The White Sox said then that Kopech would likely be ready to go for spring 2020, a season many fans and observers have circled as one where the franchise could shift from rebuilding mode into contention mode. Of course, the delaying of Kopech's first full big league season — and the valuable development that comes with that — throws into question what kind of contributor he can be should the rest of the team be ready to win. Similarly, does the delayed developmental time for Kopech and the host of other prospects who suffered significant injuries this year shift the timeline of the entire rebuilding effort?

Those questions won't be able to be answered until Kopech and the rest get back on the field.

The completed surgery brings with it the same projection from 12 days ago, that Kopech should be ready to go by spring 2020. As we wait for that date, the rebuild will progress without him. What will the puzzle and his place in it look like by then? Just another element of the waiting game on the South Side.

Jose Quintana's first start against the White Sox will come Friday


Jose Quintana's first start against the White Sox will come Friday

Well, the opening game of this weekend's Crosstown series on the South Side just got a lot more interesting.

The Cubs are juggling their rotation a bit as they head toward the postseason, and in doing so, Jose Quintana is now scheduled to pitch against his former club Friday afternoon at Guaranteed Rate Field. It will be the first time he's faced the South Siders since last summer's trade that sent him to the other side of town.

Rick Hahn's front office shipped Quintana to the North Side in exchange for a package that included Eloy Jimenez and Dylan Cease. The trade initially looked like a winner for both teams, with the Cubs in win-now mode and the White Sox in rebuilding mode. It's looking even better for both sides at the moment.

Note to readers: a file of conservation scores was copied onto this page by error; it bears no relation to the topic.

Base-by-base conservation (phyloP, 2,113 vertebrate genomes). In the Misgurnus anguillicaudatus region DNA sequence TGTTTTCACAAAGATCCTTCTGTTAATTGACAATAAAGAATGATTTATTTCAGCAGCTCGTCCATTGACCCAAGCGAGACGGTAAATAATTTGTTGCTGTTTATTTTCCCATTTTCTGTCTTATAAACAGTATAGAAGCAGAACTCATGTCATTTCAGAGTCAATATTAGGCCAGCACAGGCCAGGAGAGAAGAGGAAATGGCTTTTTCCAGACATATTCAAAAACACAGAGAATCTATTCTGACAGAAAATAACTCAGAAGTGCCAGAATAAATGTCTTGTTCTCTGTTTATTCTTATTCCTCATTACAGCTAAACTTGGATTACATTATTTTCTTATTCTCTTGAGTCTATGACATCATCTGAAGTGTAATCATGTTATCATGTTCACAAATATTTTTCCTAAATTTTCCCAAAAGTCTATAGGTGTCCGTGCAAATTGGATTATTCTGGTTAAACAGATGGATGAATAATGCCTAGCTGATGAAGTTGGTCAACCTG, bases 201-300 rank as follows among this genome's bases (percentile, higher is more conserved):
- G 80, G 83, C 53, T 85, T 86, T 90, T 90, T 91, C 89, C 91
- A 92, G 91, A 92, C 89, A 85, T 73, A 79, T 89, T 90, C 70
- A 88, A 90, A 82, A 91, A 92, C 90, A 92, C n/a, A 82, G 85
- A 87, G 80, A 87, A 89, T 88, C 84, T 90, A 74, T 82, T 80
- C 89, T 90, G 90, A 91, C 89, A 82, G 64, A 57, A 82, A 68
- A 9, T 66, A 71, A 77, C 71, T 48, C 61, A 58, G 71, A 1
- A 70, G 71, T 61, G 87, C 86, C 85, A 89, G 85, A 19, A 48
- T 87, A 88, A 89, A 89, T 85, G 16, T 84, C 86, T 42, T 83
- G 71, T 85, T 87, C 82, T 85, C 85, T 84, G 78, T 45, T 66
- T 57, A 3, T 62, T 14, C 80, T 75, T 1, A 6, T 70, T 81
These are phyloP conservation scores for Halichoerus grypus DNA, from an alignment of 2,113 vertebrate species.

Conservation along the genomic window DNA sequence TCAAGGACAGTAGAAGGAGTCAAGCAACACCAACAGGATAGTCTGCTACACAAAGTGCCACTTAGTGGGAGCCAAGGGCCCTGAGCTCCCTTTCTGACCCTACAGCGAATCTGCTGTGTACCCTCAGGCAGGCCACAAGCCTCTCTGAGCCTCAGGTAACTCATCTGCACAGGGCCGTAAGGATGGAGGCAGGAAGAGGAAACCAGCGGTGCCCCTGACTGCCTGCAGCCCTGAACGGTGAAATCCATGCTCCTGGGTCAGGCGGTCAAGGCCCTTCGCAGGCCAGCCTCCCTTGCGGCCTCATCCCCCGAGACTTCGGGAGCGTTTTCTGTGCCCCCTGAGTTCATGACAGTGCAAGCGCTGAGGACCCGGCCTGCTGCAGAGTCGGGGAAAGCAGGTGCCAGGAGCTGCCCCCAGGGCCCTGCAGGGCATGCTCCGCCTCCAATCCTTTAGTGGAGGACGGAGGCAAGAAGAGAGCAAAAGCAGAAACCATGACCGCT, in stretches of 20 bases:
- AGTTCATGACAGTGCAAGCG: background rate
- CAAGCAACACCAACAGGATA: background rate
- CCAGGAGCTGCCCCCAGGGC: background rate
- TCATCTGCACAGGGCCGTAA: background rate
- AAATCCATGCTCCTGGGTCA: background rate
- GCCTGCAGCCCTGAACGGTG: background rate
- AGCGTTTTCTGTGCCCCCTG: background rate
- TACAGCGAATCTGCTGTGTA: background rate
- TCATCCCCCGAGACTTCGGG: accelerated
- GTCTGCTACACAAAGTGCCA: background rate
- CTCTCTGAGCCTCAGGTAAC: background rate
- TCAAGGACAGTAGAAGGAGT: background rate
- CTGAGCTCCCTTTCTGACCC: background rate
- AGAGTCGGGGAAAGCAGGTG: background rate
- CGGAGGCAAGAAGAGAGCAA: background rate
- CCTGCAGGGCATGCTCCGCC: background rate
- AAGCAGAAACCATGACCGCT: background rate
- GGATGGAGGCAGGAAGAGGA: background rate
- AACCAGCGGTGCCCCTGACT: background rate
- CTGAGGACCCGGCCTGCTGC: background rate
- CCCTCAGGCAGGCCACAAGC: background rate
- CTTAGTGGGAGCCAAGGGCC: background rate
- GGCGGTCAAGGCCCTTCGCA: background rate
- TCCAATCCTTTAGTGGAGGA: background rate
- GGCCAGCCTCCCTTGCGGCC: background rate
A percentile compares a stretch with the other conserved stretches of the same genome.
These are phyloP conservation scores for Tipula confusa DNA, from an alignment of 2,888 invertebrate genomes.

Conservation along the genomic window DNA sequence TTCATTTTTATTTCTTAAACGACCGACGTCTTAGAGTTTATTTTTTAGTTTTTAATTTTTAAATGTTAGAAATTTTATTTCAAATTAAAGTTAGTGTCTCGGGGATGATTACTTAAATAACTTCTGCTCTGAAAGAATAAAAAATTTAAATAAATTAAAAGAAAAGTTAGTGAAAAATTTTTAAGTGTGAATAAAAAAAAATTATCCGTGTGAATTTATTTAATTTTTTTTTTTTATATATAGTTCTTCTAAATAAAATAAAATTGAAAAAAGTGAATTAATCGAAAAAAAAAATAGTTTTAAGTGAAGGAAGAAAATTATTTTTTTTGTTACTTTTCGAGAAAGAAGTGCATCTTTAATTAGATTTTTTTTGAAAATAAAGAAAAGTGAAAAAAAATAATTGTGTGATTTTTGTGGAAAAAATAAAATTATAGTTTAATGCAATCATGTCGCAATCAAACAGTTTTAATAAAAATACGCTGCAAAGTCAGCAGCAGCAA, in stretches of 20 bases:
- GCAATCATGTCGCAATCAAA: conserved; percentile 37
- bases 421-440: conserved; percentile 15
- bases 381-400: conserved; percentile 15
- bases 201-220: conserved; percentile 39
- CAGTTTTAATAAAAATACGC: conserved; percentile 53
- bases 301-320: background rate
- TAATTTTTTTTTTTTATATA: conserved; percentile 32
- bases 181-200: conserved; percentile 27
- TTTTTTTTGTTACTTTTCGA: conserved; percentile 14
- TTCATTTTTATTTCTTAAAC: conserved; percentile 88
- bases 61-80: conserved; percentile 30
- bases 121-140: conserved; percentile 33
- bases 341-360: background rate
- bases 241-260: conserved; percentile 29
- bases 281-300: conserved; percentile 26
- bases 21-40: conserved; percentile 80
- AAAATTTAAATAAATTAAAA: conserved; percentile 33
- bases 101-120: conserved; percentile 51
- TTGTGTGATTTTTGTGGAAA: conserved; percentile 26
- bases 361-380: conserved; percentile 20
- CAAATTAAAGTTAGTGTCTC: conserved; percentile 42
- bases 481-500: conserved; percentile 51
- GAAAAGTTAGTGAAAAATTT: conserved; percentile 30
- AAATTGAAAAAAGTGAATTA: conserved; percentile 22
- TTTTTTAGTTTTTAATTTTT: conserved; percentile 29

Quintana has been on fire of late, with a 2.10 ERA in his last six starts. Meanwhile, Jimenez and Cease are arguably the two best prospects in the White Sox loaded farm system. Jimenez is ranked as the No. 3 prospect in the game after a big season swinging the bat, and Cease was the organization's best minor league pitcher this season, both guys sparking big expectations for the team's bright future.

While the Cubs have to be confident in Quintana with how well he's pitched of late, he's returning to a ballpark where pitching well didn't always end in wins. He infamously received an unbelievably small amount of run support during his otherwise terrific tenure on the South Side and posted just a 22-27 record in his 84 games (all but two of which were starts) at Guaranteed Rate Field. Of course, the win-loss record doesn't reflect the 3.59 ERA he posted there in a White Sox uniform.

Quintana will almost surely get a nice ovation from White Sox fans, who treated also-traded starting pitcher Chris Sale well in his return to the South Side last season, but this Crosstown series could have a little more meaning than most. The Cubs remain in a tight division battle with the Milwaukee Brewers, meaning the White Sox have an opportunity to play spoiler. And while Quintana won't be trying to strike out Jimenez or battling against Cease, his former club could have an opportunity to pour some rain on the Cubs' late-season parade.